I’ve seen some people drive more than 90k miles with the Iridium IX.
NGK’s proprietary trivalent metal plating helps these buddies deal with common issues like corrosion and anti-seizing.
Similar to most modern plugs, these also come with corrugated ribs. Translated into a benefit, this means they prevent flashovers from happening.
To sum it up, these are the longest lasting spark plugs you can get for your Toyota Tacoma 6l or other models like the RAV4 and 4Runner. They come pre-gapped at .043”, as OEM specifications require.
They’re a little bit more expensive, though. Typical for most iridium plugs – so if you have an issue with that, move on to the next choice.
Best direct OE spark plug replacement for Toyotas:
Genuine Toyota (Denso plug)
As I mentioned, this is the Denso 3381 K20HR-U11 part.
Unlike the NGK, these are made of copper as a material. This means better conductivity, but ultimately you’ll have to change them sooner than the NGK.
The general lifetime of copper spark plugs is somewhere around 20-40k miles. Double that for the IX Iridium as I pointed out earlier.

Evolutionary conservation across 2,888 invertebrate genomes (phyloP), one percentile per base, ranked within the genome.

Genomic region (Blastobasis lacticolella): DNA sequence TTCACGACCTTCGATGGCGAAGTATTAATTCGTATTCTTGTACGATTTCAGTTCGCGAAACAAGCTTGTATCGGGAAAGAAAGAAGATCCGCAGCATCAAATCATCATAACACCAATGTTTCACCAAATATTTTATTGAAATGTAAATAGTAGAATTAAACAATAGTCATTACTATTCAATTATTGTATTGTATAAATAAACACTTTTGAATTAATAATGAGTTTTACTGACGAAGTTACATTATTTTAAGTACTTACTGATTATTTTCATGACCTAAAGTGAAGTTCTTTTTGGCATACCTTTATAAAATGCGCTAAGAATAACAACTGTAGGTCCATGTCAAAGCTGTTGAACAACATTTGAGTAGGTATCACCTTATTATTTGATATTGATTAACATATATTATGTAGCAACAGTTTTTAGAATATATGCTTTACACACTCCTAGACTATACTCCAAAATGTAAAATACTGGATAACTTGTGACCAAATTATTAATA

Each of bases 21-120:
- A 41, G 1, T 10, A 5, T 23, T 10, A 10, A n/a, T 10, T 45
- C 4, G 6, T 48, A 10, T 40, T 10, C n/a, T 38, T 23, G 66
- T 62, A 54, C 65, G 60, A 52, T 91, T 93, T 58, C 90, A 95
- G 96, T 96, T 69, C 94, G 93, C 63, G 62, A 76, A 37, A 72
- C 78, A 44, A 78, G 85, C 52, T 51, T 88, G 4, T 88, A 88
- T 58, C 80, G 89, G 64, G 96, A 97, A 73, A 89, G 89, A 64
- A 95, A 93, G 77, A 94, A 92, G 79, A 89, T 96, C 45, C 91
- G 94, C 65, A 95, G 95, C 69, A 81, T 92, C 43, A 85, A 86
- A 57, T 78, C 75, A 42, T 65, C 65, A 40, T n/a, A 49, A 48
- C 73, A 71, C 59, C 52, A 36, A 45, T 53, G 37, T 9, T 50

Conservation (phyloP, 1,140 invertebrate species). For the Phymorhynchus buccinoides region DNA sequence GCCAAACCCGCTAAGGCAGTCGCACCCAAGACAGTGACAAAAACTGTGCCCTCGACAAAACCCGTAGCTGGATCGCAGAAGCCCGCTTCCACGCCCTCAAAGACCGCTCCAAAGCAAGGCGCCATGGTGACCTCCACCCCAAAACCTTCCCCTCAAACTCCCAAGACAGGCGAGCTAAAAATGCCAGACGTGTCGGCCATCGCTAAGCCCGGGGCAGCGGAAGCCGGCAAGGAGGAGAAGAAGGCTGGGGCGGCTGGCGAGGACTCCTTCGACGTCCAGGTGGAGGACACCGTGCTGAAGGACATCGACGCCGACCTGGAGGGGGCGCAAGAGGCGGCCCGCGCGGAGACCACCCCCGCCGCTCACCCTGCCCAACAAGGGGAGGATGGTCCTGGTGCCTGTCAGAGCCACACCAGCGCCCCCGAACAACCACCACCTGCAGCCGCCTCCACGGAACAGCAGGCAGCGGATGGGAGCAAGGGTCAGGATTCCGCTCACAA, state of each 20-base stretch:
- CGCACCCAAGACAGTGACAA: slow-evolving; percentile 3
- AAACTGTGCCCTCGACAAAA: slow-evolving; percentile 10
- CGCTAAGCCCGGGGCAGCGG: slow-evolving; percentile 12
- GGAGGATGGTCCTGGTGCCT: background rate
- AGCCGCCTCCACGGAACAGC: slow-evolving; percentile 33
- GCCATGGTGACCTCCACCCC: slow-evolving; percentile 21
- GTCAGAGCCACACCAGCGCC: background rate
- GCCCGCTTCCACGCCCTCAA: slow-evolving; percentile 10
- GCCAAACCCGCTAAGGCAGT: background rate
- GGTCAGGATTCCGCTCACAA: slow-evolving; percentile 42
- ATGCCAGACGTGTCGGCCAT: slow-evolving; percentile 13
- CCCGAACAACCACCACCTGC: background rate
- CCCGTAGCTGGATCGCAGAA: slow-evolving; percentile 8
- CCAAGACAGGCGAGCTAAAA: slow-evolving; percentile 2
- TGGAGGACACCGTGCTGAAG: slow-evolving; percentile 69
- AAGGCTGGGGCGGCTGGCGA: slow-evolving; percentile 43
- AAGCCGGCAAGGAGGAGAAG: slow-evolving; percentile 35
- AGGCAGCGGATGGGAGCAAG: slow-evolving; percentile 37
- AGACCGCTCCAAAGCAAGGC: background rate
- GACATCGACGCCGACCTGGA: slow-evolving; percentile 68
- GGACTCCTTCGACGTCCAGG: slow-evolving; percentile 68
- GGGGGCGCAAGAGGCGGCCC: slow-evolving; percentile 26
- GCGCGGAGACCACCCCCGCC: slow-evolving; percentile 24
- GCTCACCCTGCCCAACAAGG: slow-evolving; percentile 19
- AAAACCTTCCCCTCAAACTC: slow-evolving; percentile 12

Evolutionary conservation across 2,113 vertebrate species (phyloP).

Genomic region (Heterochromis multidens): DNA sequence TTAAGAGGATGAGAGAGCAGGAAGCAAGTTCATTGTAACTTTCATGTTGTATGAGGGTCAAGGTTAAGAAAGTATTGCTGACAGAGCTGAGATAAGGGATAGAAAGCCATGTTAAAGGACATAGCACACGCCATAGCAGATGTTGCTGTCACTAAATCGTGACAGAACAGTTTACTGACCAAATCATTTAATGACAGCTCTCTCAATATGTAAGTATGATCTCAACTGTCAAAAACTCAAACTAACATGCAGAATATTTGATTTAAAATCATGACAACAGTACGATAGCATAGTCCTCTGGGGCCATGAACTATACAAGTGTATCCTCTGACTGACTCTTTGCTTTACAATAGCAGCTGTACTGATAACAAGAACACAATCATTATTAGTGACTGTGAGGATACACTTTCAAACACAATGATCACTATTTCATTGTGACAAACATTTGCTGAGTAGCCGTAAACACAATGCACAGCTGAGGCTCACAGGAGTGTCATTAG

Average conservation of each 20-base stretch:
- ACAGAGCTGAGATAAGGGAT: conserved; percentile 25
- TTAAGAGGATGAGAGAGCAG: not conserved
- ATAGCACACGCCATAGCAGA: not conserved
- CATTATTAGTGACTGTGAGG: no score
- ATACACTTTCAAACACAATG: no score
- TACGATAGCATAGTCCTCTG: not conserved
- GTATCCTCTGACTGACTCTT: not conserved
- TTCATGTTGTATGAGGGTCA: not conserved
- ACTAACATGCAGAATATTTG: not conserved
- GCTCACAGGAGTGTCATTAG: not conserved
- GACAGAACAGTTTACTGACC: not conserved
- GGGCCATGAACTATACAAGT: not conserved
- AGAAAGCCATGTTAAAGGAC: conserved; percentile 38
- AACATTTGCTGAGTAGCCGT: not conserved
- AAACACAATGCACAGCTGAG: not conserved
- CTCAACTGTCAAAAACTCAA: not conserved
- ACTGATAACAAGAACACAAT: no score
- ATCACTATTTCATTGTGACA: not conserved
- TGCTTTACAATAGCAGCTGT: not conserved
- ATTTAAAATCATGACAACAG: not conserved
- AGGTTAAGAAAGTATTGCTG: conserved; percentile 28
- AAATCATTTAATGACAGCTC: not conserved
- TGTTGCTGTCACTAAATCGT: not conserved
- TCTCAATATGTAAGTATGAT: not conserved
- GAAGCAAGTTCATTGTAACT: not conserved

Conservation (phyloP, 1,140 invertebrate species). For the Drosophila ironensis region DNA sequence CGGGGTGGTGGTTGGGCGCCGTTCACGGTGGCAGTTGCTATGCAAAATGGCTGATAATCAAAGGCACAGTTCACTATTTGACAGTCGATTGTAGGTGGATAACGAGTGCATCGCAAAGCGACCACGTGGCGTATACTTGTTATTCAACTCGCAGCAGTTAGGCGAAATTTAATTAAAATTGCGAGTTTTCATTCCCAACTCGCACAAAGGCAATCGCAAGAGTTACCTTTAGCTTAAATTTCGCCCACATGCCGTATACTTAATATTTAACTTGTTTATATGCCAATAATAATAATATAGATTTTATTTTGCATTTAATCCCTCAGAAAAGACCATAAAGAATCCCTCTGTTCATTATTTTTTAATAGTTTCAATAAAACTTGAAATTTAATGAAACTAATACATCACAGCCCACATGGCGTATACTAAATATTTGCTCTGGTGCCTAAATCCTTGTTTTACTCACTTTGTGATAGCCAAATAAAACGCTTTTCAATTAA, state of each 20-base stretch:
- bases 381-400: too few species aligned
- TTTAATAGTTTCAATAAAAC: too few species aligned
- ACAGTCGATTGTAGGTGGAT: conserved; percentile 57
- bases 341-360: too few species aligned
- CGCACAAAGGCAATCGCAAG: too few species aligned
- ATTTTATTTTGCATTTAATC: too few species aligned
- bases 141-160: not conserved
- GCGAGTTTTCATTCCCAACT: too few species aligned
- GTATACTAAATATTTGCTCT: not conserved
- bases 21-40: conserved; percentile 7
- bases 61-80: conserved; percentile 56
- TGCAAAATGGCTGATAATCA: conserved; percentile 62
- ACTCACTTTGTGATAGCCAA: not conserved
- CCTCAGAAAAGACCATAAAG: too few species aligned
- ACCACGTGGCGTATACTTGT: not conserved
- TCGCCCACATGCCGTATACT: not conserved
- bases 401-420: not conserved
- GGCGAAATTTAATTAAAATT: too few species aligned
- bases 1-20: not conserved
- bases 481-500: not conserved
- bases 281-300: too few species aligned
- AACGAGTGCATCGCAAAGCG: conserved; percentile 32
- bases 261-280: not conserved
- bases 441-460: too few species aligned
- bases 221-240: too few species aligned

These come with Denso’s U-Grove design. In short, the ground electrode is manufactured in such a way, that it gives the flame a groove to expand in. What happens is a better, fuller combustion process thanks to the reduced flame dissipation.
Other notable features include the five rib insulator – similar to NGK, it prevents flashovers.
To improve over the typical copper construction, Denso has put some purified alumina powder insulation elements. As I mentioned, this means high-class conductivity, but also additional durability in the spark plug.
A great option for the RAV4 Toyota:
NGK G Power
Platinum spark plugs are right in the middle between copper and platinum ones as I’ve explained previously. NGK’s G Power is an instant classic in the platinum department.
Nothing that much to say about these – the general design and construction quality are both similar to how the IX Iridium looks and behaves like.
You have the same corrugated ribs, the same enhanced metal plating for more durability and resistance to elements…Generally, same spark plugs, different tip.
You can expect around 40 to 50k miles out of the G Power series for you RAV4, be it 2006, 2007, 2008…Whatever year make you decided to pick up.
If you want to treat yourself, switch these for the iridium plug I reviewed above. If you’re OK with middle of the road longevity, stick to these. Can’t go wrong with them, really.
A few closing words
I hope this article helped you at least a little bit. Spark plugs aren’t that complicated, but the sheer variety of them, and changes in engines and models can get frustrating.
I see some people going for Bosch etc., other spark plug brands. However, I believe for Toyota cars – be it SUVs, passenger cars or crossovers, Japanese manufacturers like NGK or Denso are the only suitable choice. And if you look at online communities, other people seem to think so too.